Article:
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Enrollment? It's complicated

I don't mean the business of enrollment is complicated (although it is, at times); I mean talking about enrollment is complicated.  When I get on the elevator with someone, the question is always, "how is enrollment looking?"

Unless everything is wonderful, or everything is awful, there is really no answer to that, because even at one institution, enrollment is made up of several different types of enrollment: New first-year, new transfers, overall graduates, overall undergraduates. returning students, full-time, part-time, students in different colleges, and, if you work at a public institution, residents and nonresidents. There are ebbs and flows in all those streams, but of course, the average elevator ride is not long enough to explain that all.

So, too, our national discussions about enrollment are complicated.  You have heard about the enrollment crisis, of course, but when you dive down, you see it's really mostly a challenge at our nation's community colleges.  And clearly, it varies by region.  And level.  And the type of location.  And student ethnicity.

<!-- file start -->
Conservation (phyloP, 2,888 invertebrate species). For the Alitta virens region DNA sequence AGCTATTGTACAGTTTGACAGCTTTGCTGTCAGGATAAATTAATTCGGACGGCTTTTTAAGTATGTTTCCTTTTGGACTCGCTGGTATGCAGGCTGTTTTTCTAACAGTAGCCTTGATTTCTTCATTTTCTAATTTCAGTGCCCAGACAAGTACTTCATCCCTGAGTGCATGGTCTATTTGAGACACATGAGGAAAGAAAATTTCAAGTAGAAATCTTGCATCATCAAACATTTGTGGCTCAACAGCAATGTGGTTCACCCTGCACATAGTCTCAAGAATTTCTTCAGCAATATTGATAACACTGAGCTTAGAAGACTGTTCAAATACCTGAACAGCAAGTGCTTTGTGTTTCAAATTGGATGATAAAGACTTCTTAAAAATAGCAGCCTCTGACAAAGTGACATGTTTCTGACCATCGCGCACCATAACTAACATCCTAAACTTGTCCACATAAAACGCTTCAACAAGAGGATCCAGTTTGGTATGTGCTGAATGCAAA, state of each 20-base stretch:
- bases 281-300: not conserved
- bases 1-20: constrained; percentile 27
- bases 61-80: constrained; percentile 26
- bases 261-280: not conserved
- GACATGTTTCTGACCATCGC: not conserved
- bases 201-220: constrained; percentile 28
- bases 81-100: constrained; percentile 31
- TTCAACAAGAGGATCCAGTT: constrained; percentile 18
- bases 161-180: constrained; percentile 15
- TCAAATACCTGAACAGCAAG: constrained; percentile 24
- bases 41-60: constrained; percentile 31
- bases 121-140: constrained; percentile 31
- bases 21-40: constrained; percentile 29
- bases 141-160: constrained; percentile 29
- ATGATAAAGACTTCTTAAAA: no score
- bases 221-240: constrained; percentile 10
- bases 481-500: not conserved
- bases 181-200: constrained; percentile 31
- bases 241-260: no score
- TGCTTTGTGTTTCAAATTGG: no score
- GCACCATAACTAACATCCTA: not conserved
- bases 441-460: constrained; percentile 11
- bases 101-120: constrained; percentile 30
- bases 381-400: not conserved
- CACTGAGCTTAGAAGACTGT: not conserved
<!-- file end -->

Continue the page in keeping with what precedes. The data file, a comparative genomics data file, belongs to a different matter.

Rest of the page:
This can help you get a sense of how enrollment is changing:  It's just one view, with graduate and undergraduate enrollment separated.  Note the different scales to add some clarity.

Use the controls in the blue boxes to limit the data that shows up on the view.  You might want to look at just public institutions, for instance, or private colleges in New England, or international students.  You can look at a single institution (type part of the name and hit enter to help the filter along).

Then use the orange controls to break out the data, and to choose how it's displayed: Counts, changes, percentage changes, etc.; and/or broken out by region, campus setting, or control.  The possibilities are not endless, but it may seem that way.  You'll see quickly, of course, that some trends are positive, and some are negative.  Just like enrollment everywhere.

As always, let me know what you see.



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